Starbuck’s, Whole Foods and Costco have floated a proposal to level the playing field, as they term it, in union organizing. The group rejects two prongs of the proposed Employee Free Choice Act (EFCA)–the card-check and binding arbitration provisions–and keeps in place the current system of secret balloting.
What they do retain from the EFCA is the provision for increased penalties on employers who obstruct the unionization process or who otherwise threaten, intimidate or outright terminate activist employees.
What they offer in place of card check and arbitration are an expedited election process and equal access for the union to employee gatherings held pre-election for informational purposes, meetings which unions claim are currently used by employers to spread disinformation and scare employees into voting no.
The proposal was instantly rejected by Congressional sponsors of the EFCA as “written by CEOs, for CEOs.” An AFL-CIO spokesperson said it was “simply not an alternative.”
The three companies found little comfort in the business world either, where a line of no compromise has been drawn in the sand.
It appears that friends and foes of the EFCA alike have adopted an all-or-nothing appoach. Time will tell if one side or the other eventually blinks–or if both do.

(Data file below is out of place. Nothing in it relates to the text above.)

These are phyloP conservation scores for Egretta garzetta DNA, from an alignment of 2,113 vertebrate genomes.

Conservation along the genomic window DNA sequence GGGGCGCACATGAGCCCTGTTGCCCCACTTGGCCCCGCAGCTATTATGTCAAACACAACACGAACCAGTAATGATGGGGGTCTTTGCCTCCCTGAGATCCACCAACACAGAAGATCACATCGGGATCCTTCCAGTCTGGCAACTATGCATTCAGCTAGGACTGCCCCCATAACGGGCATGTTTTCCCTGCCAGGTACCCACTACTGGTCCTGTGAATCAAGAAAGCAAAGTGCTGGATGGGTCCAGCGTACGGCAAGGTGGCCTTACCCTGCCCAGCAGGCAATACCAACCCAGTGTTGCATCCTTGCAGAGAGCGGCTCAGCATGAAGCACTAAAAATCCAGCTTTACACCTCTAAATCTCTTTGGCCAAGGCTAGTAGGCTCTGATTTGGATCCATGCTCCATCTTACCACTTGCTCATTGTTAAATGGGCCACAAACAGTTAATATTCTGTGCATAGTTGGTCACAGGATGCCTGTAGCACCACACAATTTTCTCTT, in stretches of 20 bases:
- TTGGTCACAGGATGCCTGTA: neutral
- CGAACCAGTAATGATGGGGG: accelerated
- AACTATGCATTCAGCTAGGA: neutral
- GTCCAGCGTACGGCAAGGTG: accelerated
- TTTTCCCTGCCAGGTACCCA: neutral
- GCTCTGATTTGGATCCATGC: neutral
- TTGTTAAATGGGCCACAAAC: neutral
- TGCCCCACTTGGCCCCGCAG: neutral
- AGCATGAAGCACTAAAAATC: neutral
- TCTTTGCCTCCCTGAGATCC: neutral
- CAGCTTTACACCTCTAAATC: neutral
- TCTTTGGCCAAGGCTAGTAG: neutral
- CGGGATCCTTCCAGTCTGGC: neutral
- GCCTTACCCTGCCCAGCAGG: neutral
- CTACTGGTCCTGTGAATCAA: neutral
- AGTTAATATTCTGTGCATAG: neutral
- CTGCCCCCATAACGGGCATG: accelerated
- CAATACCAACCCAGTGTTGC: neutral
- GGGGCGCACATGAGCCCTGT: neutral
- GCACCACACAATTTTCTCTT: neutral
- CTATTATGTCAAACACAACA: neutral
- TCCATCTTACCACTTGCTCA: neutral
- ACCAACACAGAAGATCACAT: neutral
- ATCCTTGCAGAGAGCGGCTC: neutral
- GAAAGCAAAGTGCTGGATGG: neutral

(For the record, Costco is the only one of the three companies to be unionized, and it is just partially unionized through a handful of locations that were organized by the Teamsters when they were Price Clubs. Costco does, however, give all its employers the same wages and benefits that it negotiates with the Teamsters every three years. Whole Foods actually once had one unionized location in Madison, Wisconsin, out of 300 or so total outlets. The company’s co-founder, John Mackey, has routinely blasted the “intellectually bankrupt left” on his blog and derided unions as “like having herpes.” In fact, Mackey discovered an online community on Yahoo devoted to Whole Foods and contributed nearly 1400 comments over seven years using the pseudonym rahodeb, a variation on the name of his wife Deborah. This activity of his came into play when Whole Foods made an offer to purchase Wild Oats, and the SEC discovered that Mackey had used the online communities for Whole Foods and Wild Oats to game the deal. Whole Foods, to its credit, does provide all employees with free health insurance and competitive wages, factors which have helped stave off unionization at all locations save that one. Starbucks has been in and out of hearings and courtrooms in the past for alleged union-busting activities, and late last year was found guilty by a National Labor Relations Board judge and ordered to reinstate three employees with back pay. There is a Starbucks Union Web site, but its account has been suspended, which hosting services will do for unpaid bills, overuse of bandwidth, violations of terms of service, and other reasons. Even if I had the time, I doubt I’d be motivated to find out why the union’s site has been suspended–unless I can discover some kind of scandal hidden therein.)